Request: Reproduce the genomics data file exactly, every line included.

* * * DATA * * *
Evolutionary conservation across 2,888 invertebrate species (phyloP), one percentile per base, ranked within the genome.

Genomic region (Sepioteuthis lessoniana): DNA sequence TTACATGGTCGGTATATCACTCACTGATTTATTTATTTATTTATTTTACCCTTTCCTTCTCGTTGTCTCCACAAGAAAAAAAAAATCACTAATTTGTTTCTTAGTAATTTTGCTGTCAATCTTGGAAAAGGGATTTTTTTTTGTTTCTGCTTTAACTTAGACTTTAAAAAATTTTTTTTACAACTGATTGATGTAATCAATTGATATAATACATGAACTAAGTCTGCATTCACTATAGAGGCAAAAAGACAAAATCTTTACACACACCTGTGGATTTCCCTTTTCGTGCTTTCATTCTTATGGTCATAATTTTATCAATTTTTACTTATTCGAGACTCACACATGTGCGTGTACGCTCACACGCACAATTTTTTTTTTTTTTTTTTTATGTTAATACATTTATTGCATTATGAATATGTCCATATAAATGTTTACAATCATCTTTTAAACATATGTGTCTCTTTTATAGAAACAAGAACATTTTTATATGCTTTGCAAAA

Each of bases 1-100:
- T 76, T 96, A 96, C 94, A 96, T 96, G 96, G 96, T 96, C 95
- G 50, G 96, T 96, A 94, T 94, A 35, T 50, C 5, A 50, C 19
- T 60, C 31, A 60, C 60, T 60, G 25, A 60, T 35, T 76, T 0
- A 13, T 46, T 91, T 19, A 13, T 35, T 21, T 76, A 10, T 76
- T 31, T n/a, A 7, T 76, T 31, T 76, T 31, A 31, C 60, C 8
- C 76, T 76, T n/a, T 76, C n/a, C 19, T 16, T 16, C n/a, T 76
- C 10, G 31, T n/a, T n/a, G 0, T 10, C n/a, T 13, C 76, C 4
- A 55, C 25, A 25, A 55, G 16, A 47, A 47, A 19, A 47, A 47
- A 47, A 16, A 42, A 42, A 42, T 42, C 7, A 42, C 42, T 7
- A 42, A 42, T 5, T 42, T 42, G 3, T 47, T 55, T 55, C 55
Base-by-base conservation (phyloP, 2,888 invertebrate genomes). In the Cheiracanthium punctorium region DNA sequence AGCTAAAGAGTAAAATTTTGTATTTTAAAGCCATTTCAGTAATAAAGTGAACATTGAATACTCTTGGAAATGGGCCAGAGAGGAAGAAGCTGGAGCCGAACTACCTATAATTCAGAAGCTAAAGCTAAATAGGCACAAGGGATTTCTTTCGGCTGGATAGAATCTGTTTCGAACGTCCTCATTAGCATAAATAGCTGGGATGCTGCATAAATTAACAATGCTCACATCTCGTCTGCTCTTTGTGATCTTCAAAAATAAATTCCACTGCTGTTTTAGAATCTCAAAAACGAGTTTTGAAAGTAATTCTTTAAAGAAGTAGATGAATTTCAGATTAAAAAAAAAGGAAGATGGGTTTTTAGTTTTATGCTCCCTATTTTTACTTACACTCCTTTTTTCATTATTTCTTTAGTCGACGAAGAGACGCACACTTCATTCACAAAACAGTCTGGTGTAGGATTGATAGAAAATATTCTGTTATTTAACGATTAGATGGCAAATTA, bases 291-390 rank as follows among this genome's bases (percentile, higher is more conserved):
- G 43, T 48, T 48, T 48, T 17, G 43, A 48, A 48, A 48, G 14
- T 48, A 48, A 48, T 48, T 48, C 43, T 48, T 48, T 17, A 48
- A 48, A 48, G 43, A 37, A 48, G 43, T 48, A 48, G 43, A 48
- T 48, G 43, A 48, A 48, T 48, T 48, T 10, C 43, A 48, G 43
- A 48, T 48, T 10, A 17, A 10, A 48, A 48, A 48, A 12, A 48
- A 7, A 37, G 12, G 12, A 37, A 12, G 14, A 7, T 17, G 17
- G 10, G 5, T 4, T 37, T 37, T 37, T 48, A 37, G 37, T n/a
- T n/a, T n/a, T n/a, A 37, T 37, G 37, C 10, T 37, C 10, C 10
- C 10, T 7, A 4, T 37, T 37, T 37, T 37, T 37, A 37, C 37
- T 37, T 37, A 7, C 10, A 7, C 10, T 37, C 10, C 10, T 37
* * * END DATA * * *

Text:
Evolutionary conservation across 2,888 invertebrate species (phyloP), one percentile per base, ranked within the genome.

Genomic region (Sepioteuthis lessoniana): DNA sequence TTACATGGTCGGTATATCACTCACTGATTTATTTATTTATTTATTTTACCCTTTCCTTCTCGTTGTCTCCACAAGAAAAAAAAAATCACTAATTTGTTTCTTAGTAATTTTGCTGTCAATCTTGGAAAAGGGATTTTTTTTTGTTTCTGCTTTAACTTAGACTTTAAAAAATTTTTTTTACAACTGATTGATGTAATCAATTGATATAATACATGAACTAAGTCTGCATTCACTATAGAGGCAAAAAGACAAAATCTTTACACACACCTGTGGATTTCCCTTTTCGTGCTTTCATTCTTATGGTCATAATTTTATCAATTTTTACTTATTCGAGACTCACACATGTGCGTGTACGCTCACACGCACAATTTTTTTTTTTTTTTTTTTATGTTAATACATTTATTGCATTATGAATATGTCCATATAAATGTTTACAATCATCTTTTAAACATATGTGTCTCTTTTATAGAAACAAGAACATTTTTATATGCTTTGCAAAA

Each of bases 1-100:
- T 76, T 96, A 96, C 94, A 96, T 96, G 96, G 96, T 96, C 95
- G 50, G 96, T 96, A 94, T 94, A 35, T 50, C 5, A 50, C 19
- T 60, C 31, A 60, C 60, T 60, G 25, A 60, T 35, T 76, T 0
- A 13, T 46, T 91, T 19, A 13, T 35, T 21, T 76, A 10, T 76
- T 31, T n/a, A 7, T 76, T 31, T 76, T 31, A 31, C 60, C 8
- C 76, T 76, T n/a, T 76, C n/a, C 19, T 16, T 16, C n/a, T 76
- C 10, G 31, T n/a, T n/a, G 0, T 10, C n/a, T 13, C 76, C 4
- A 55, C 25, A 25, A 55, G 16, A 47, A 47, A 19, A 47, A 47
- A 47, A 16, A 42, A 42, A 42, T 42, C 7, A 42, C 42, T 7
- A 42, A 42, T 5, T 42, T 42, G 3, T 47, T 55, T 55, C 55
Base-by-base conservation (phyloP, 2,888 invertebrate genomes). In the Cheiracanthium punctorium region DNA sequence AGCTAAAGAGTAAAATTTTGTATTTTAAAGCCATTTCAGTAATAAAGTGAACATTGAATACTCTTGGAAATGGGCCAGAGAGGAAGAAGCTGGAGCCGAACTACCTATAATTCAGAAGCTAAAGCTAAATAGGCACAAGGGATTTCTTTCGGCTGGATAGAATCTGTTTCGAACGTCCTCATTAGCATAAATAGCTGGGATGCTGCATAAATTAACAATGCTCACATCTCGTCTGCTCTTTGTGATCTTCAAAAATAAATTCCACTGCTGTTTTAGAATCTCAAAAACGAGTTTTGAAAGTAATTCTTTAAAGAAGTAGATGAATTTCAGATTAAAAAAAAAGGAAGATGGGTTTTTAGTTTTATGCTCCCTATTTTTACTTACACTCCTTTTTTCATTATTTCTTTAGTCGACGAAGAGACGCACACTTCATTCACAAAACAGTCTGGTGTAGGATTGATAGAAAATATTCTGTTATTTAACGATTAGATGGCAAATTA, bases 291-390 rank as follows among this genome's bases (percentile, higher is more conserved):
- G 43, T 48, T 48, T 48, T 17, G 43, A 48, A 48, A 48, G 14
- T 48, A 48, A 48, T 48, T 48, C 43, T 48, T 48, T 17, A 48
- A 48, A 48, G 43, A 37, A 48, G 43, T 48, A 48, G 43, A 48
- T 48, G 43, A 48, A 48, T 48, T 48, T 10, C 43, A 48, G 43
- A 48, T 48, T 10, A 17, A 10, A 48, A 48, A 48, A 12, A 48
- A 7, A 37, G 12, G 12, A 37, A 12, G 14, A 7, T 17, G 17
- G 10, G 5, T 4, T 37, T 37, T 37, T 48, A 37, G 37, T n/a
- T n/a, T n/a, T n/a, A 37, T 37, G 37, C 10, T 37, C 10, C 10
- C 10, T 7, A 4, T 37, T 37, T 37, T 37, T 37, A 37, C 37
- T 37, T 37, A 7, C 10, A 7, C 10, T 37, C 10, C 10, T 37